The first time I made a crazy cake, it was a few days after 9/11. At the time, I lived in Wisconsin with my boyfriend and the world felt sharp and uncertain.
After spending countless hours on the couch, I needed something to do that would get me away from the TV. Baking seemed like a good idea. A recipe on the back of the "The Wooden Spoon Bread Book" (Atlantic Monthly Press, 1994) caught my eye, "This cake is mixed right in the pan, without an egg to help it rise. The crazy part is that it turns out so well."
Something easy that turns out well? Just what I needed.
Fifteen years later, that boyfriend is now my husband, we live in New York, and the world, well, you know -- at times, it feels sharp and uncertain.
I still make the crazy cake.
What is crazy (or wacky) cake?
This cake, which seems to date from the late '30s or early '40s and also goes by the name "wacky cake," doesn't use eggs or dairy. And you'd never know it.
It bakes up moist and tender, thanks to a combination of baking soda and vinegar, without any of the heaviness that often occurs in egg-free cakes. The texture reminds me of the classic comfort of boxed cake mix in the best possible way.
It's a perfect dessert to make for last-minute guests or for those times when you crave a slice of cake, but don't want to spend a lot of time in the kitchen.
How to make the best crazy cake
Crazy cake is always going to be easy to make. That's its nature, but there are a few ways to ensure it's spectacular.
1. Mix the batter in a bowl, not in the cake pan.
Here's where I depart from the classic preparation a bit. The original recipe directs you to combine the ingredients in the cake pan and stir. I have a few problems with this. First, it's messy. Mixing together a cake batter in a cake pan takes more work than it's worth. Second, the cake sticks to the pan.
To solve these two problems, mix the batter in a bowl. Yes, it dirties an extra bowl, but it's worth it. And mix the batter with a whisk or fork; there's really no need to use an electric mixer. However, if that's more comfortable for you, go for it.
2. Use the best cocoa powder.
There's only 1/4 cup of cocoa powder -- Dutch or natural, both work -- in the recipe. To make sure the cake has a nice chocolate kick, use a high-quality cocoa powder.
Pro tip: An easy way to tell the quality of a cocoa powder is by checking the fat content listed in the nutritional label. The higher the fat, the better the flavor. You want at least one gram of fat for each five-gram serving.
3. Coffee will make the chocolate more intense.
In baked goods, coffee has the magical ability to make chocolate taste more intense. For this recipe, use a cup of cooled coffee. If you don't want to use coffee, use milk (dairy-free milk is fine). The original recipe for crazy cake uses water, not coffee or milk, but water leads to a flat-tasting cake.
4. Mix in no more than 1/2 cup of chocolate chips or dried fruit (or both!).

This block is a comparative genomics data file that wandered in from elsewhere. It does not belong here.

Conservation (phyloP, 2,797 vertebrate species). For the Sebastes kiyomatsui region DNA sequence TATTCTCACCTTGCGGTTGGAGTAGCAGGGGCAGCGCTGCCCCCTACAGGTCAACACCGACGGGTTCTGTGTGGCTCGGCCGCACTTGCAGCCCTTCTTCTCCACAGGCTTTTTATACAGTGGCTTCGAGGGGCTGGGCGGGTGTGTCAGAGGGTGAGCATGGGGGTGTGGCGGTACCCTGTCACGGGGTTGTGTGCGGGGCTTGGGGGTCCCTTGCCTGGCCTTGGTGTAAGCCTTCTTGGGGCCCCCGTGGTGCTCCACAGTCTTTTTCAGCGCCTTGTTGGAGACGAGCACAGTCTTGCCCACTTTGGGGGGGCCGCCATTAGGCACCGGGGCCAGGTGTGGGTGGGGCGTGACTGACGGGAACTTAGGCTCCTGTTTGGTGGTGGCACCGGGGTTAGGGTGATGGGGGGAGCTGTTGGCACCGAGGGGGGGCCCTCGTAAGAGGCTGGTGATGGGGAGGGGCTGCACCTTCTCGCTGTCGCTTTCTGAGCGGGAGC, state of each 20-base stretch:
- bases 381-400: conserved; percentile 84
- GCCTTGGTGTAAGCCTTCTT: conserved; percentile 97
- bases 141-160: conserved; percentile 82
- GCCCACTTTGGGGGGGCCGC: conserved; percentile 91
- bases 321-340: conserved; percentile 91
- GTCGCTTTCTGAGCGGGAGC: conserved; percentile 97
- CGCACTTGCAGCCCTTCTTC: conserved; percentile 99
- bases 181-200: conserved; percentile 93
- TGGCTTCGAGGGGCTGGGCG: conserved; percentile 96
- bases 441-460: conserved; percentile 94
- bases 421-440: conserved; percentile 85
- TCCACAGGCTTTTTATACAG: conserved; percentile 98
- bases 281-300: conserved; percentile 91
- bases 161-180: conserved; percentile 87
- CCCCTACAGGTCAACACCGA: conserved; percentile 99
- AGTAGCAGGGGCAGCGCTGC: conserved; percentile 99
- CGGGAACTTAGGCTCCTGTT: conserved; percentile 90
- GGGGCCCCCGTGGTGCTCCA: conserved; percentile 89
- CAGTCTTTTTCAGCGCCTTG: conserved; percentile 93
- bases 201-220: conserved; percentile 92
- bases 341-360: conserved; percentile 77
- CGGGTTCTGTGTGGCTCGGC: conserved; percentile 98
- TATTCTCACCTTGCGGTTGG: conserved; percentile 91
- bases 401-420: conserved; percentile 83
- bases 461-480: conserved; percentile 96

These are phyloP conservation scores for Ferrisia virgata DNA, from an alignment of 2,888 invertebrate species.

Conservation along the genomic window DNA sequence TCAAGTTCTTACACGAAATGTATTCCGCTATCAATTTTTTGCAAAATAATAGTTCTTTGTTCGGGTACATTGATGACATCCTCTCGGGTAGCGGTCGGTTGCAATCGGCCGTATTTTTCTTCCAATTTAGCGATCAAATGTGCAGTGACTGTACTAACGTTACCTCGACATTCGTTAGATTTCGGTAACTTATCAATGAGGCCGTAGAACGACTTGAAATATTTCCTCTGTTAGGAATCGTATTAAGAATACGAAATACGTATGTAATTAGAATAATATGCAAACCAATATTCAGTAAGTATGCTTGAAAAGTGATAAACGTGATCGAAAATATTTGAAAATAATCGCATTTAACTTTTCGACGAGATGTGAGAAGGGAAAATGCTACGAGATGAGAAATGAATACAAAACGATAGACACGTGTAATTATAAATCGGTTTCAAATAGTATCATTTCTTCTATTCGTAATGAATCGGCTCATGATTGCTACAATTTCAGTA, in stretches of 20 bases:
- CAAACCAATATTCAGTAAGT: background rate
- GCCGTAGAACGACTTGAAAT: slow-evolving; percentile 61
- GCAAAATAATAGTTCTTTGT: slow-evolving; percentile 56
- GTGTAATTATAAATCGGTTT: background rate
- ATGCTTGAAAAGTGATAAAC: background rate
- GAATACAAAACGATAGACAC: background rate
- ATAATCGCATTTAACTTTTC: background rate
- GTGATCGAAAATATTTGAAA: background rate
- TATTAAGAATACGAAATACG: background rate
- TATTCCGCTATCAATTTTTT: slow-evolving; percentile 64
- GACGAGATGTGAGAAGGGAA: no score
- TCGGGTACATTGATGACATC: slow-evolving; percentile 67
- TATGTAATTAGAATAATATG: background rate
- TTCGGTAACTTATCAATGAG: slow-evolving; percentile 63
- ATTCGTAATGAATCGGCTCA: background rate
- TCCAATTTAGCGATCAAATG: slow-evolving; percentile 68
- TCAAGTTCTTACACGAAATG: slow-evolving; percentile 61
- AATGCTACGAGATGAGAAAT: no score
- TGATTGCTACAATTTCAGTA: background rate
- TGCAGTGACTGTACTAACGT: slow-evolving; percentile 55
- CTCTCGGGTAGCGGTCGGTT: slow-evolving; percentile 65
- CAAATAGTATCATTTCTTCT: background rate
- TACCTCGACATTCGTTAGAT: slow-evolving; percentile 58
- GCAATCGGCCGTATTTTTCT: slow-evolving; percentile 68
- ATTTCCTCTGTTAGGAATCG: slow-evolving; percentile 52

Sprinkle a handful of chocolate chips or dried fruit into the batter (dark chocolate chips and dried cherries are an especially nice combination). Use no more than 1/2 cup of chocolate chips or dried fruit (or a mixture of both). More than that, and the cake doesn't rise well.
5. The best topping takes only two seconds.
Most of the time, I don't frost this cake. Once it's cooled, I sift some powdered sugar over the top and call it a day. Put a little powdered sugar in a sifter or a mesh sieve and tap over the top. It takes two seconds and is pretty, fancy and tasty.
Of course, there are the times when life just needs a little frosting; and the extra time is worth it. Top this cake with your favorite frosting when you need to. Cream cheese, chocolate and vanilla frostings all taste great.
Adapted from "The Wooden Spoon Bread Book" by Marilyn M. Moore
1 1/2 cups all-purpose flour
1 cup granulated sugar
1/4 cup unsweetened cocoa powder
1 teaspoon baking soda
1/2 teaspoon salt
1 cup cooled coffee or milk, regular or dairy-free
1 tablespoon apple cider or distilled white vinegar
1 teaspoon vanilla extract
1/2 cup chocolate chips or dried fruit, or a combination
Powdered sugar for dusting, or 2 cups frosting (optional)
Arrange a rack in the middle of the oven and heat to 350 F. Lightly coat an 8-by8-inch square baking pan with cooking spray; set aside.
Whisk the flour, sugar, cocoa powder, baking soda and salt in a medium bowl. Add the coffee or milk, vinegar and vanilla. Stir until the batter is smooth; it will be thin. Add the chocolate chips and dried fruit if using and stir to combine. Pour the batter into the prepared pan.
Bake until a cake tester inserted into the middle of the pan comes out clean, about 25 minutes. Place the pan on a wire rack and cool completely. Dust with powdered sugar, or finish with your favorite frosting if desired.
Recipe notes: Leftover cake can be stored tightly wrapped at room temperature for up to three days.
This article is written by Elizabeth Barbone from The Kitchn and was legally licensed via the Tribune Content Agency through the NewsCred publisher network. Please direct all licensing questions to firstname.lastname@example.org.